A carriage clock is an artifact of horology’s bygone days. This clock was primarily made from the beginning of 19th century to about 1930; before the wristwatch turned into commercially available. Still, this was a time in which people were traveling more frequently than they had in the centuries past and those people needed to be capable of telling the time. The first traveling clock was made in around the 1400s, with the cart clock being a more sophisticated edition of those clocks.
The first carriage clock, just as we all know, it was created for Napoleon Bonaparte in 1798. Not just did the clock tell the time, but featured a temperature display and a calendar as well. For this time, it was a very good technological feat and before long, this clock caught on in big ways. The clock is typically rectangular and has glass, enamel or porcelain sides. This type of clock is characterized by a top mounted handle for flexibility. There was also a number of carriage clocks made that featured rounded tops and also a chain handle.
A carriage clock was very much a status icon in their day. Since just the wealthier classes could afford the recurrent travel that made carriage clocks a necessity, the clocks were considered to be a luxury item. The fact that the clocks were made for a wealthy clientele meant they were made both for beauty and durability. The clocks had to have springs that could go for quite long periods of time ahead of needing to be wound. The spring systems used in the clocks were the same as the others used in any other design of clock made in the time, other than the size. Besides, the basic workings of spring were similar in a pocket watch made in that time.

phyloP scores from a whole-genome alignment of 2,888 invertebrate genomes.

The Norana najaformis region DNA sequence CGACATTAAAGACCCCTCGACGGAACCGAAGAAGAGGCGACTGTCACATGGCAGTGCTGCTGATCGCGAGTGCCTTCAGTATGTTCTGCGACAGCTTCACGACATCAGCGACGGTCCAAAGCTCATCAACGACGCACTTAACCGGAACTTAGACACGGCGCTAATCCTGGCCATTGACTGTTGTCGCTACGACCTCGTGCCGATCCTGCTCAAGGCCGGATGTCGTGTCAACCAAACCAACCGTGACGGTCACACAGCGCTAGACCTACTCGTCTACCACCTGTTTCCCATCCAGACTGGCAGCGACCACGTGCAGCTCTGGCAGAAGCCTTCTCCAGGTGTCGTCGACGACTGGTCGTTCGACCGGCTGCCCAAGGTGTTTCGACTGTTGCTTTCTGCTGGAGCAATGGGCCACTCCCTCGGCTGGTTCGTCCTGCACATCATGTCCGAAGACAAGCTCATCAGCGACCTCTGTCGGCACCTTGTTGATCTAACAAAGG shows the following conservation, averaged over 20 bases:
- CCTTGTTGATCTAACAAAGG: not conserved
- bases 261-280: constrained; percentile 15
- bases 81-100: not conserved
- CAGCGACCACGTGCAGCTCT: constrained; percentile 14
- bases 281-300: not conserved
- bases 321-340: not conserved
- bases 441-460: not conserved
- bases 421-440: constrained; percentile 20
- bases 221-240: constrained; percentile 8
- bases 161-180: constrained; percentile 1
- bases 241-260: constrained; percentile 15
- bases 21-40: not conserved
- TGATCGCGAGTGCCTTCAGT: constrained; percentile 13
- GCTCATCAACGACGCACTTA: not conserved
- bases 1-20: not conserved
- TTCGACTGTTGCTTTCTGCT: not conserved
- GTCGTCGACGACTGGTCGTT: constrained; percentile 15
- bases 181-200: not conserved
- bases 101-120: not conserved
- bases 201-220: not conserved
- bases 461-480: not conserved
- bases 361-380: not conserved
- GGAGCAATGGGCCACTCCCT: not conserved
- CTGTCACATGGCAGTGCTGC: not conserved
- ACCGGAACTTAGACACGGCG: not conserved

Most carriage clocks feature a brass and glass or metal cover for the face. Glass was chosen by many as the face cover of the clock does not have to be opened to read this clock. Irrespective of the material used, the use of this cover is to shield the delicate moving parts of this clock face. Also, a carriage clock is available in leather or leather-covered wood moving cases. These frequently had open or glass-covered sides in order that the clock is protected, but can still be read. Unluckily, those outer cases are rare today, most of them having moldy with time and use.